Pit bull owners march in support of breed, responsible ownershipPosted: Updated:
Dozens of pit bulls and their owners took to the city streets Tuesday evening armed with a message of responsible ownership, and dispelling a stigma surrounding the animals.
That walk was put on by the Cincinnati Pit Crew.
Other than raising awareness, the group was out to raise money for Zainabou Drame, the six-year-old girl who was attacked by two pit bulls outside her Westwood home. Relatives tell FOX19 that she had two surgeries last week and is progressing each day.
The march started at Washington Park, but it had a message traveling from there to city hall calling for leaders to crack down on irresponsible owners.
"We are marching in appreciation to city council and to Mayor Cranley that we live in a city where there is not a restriction on a particular type of dog," said Katy Blanton with the Cincinnati Pit Crew.
But, in 2003 the city did have restrictions against these dogs in particular. In 2012, it was repealed. Ban or no ban, pit bulls have gained a less-than-stellar reputation.
"A particular type of dog should never get a bad rap. The same way we stereotype a group of dogs, we've done that, historically, against a group of people," Blanton said.
That's why dozens showed up, including Tarah Berning and her dog Gabriel, who was found in a nativity scene in Glendale in December with injuries to his leg and eye.
"He was kind of skiddish of people, but now he's just like, 'oh, I'm going to wag my tail! I love everybody! Oh, wait is there a treat?!' He's just happy as can be," said Berning.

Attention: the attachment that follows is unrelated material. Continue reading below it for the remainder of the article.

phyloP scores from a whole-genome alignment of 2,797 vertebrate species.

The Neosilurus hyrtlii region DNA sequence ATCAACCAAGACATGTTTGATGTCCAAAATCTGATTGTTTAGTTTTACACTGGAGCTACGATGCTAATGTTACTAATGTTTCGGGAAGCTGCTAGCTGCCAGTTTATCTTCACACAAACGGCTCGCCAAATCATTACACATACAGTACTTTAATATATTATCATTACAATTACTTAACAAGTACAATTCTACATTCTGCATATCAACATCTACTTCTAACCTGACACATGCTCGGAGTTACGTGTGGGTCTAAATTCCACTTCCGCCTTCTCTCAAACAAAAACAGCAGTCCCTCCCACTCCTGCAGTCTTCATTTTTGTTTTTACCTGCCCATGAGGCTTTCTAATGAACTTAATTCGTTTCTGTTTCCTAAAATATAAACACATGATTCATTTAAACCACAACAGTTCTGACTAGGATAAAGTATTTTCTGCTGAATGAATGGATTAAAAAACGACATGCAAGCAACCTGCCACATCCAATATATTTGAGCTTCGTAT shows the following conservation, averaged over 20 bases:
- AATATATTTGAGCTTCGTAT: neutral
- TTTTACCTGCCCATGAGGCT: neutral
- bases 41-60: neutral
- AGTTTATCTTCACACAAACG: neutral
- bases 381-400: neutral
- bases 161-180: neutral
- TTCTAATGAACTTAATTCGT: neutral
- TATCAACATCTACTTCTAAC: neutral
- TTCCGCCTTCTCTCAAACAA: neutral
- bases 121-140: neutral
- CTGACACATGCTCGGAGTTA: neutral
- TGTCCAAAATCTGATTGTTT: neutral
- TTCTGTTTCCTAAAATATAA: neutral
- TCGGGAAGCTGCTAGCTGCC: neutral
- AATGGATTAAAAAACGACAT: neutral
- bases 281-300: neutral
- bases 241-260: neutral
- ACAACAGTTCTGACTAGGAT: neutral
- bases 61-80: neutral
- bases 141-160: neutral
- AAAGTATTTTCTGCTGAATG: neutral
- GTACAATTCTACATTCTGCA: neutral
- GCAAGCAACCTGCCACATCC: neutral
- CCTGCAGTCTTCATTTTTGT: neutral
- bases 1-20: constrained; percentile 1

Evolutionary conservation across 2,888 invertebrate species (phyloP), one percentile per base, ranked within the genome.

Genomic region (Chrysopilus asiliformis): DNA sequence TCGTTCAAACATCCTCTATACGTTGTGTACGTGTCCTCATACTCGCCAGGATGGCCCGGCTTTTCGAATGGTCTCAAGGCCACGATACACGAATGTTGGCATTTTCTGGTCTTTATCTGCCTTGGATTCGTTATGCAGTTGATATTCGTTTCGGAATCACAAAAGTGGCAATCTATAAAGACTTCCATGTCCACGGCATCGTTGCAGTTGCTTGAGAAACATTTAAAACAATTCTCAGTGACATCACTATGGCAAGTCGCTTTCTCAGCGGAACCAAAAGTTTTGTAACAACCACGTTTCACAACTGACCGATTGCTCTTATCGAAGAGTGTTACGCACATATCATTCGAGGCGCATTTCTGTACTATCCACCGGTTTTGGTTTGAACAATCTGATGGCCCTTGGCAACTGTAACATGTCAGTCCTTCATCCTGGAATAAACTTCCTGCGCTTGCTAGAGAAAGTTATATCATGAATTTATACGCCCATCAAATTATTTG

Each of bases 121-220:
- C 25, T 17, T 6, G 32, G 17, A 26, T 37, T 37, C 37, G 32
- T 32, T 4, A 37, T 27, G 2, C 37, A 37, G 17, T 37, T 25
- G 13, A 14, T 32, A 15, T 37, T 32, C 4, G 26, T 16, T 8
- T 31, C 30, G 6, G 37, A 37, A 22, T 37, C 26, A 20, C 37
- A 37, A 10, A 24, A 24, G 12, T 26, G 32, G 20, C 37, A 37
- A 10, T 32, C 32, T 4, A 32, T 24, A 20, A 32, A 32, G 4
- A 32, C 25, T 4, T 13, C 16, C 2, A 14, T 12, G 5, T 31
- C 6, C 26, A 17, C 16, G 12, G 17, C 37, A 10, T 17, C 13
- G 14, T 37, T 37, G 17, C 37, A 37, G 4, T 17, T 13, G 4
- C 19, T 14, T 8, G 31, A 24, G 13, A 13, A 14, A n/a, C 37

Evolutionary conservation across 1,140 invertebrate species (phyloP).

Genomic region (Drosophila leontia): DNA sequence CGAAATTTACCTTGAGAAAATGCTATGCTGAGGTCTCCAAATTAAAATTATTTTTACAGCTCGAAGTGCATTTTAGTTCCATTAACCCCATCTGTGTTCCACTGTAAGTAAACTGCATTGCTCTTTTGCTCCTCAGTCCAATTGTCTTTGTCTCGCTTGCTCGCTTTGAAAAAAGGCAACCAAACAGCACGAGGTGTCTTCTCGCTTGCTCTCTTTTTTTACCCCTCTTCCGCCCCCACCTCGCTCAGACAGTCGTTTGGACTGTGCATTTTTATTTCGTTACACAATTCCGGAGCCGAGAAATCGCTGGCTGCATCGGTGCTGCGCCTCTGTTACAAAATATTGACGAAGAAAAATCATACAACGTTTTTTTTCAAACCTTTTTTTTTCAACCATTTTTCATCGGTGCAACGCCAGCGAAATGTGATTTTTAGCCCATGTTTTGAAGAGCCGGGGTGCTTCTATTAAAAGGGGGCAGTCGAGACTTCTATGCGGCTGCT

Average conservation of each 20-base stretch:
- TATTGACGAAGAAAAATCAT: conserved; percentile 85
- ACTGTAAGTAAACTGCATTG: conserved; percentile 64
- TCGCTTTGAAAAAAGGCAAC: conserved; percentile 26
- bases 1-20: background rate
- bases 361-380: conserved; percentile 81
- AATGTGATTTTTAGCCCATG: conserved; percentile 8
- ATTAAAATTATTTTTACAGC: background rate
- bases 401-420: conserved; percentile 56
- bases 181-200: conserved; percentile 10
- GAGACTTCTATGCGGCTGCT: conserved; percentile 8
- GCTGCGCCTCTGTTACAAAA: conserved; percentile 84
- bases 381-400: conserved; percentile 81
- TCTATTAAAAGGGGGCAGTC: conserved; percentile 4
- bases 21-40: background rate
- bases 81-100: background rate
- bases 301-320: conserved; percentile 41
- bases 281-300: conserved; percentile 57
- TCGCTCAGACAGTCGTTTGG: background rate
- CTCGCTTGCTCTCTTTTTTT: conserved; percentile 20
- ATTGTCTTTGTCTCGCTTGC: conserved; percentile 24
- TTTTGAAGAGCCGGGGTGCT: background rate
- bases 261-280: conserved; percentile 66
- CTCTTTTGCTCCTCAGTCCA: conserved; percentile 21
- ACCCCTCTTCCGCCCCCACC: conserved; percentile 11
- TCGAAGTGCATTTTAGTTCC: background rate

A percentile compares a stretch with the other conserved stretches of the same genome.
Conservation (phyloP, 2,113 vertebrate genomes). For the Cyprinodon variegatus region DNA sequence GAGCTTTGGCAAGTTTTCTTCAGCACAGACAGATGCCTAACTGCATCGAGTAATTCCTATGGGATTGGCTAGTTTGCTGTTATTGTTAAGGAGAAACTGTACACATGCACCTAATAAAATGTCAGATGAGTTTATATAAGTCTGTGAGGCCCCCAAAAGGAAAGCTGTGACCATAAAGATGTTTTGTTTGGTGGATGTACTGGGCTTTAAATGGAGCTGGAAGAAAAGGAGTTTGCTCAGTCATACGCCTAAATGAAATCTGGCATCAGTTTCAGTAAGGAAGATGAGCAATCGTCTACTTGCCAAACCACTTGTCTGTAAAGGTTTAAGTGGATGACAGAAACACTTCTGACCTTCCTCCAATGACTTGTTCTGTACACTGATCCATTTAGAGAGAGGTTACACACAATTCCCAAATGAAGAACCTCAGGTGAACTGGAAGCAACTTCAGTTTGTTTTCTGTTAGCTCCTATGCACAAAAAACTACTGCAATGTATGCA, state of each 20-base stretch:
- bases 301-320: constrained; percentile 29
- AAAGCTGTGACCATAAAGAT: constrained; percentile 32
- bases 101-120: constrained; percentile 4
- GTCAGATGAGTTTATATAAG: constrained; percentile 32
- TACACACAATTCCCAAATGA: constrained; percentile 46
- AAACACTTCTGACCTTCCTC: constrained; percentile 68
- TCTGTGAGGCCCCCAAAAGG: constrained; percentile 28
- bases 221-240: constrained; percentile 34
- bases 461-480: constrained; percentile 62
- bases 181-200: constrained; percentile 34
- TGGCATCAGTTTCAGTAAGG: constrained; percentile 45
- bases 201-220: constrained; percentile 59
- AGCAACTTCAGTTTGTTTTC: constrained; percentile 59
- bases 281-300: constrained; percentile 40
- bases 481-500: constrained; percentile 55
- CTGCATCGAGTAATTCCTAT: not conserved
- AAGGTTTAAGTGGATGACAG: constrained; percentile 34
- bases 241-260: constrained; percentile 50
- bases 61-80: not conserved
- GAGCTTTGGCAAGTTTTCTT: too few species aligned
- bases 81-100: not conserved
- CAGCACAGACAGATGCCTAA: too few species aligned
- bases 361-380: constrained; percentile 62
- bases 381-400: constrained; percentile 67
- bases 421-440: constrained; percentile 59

She believes, along with the other owners, that these dogs are loving and undeserving of their aggressive label.
"If you breed it for the wrong purpose, you're going to get the wrong result. Holding owners accountable, and holding people accountable. You can't punish the breed for something somebody else is doing to it," Berning tells FOX19.
That's why part of the march is dedicated to cracking down on those dog owners leading the animals down a road of violence and aggressive behavior.
"People are going to be bad dog owners. Those are the people who need to be held responsible," said Blanton.
As far as reenacting a ban on pit bulls in the city limits of Cincinnati, Mayor John Cranley's office issued FOX19 this statement:
"Mayor Cranley voted for (supported) the ban on pit bull terriers when he was on City Council in August 2003. He was not on council when it was repealed in 2012, but said he would've voted against repealing it. Also, the Mayor would like to have the ban revived but said there are not five votes on City Council to support it at this time. Additionally, the Mayor wants owners to face stiffer penalties when a pit bull attacks someone."
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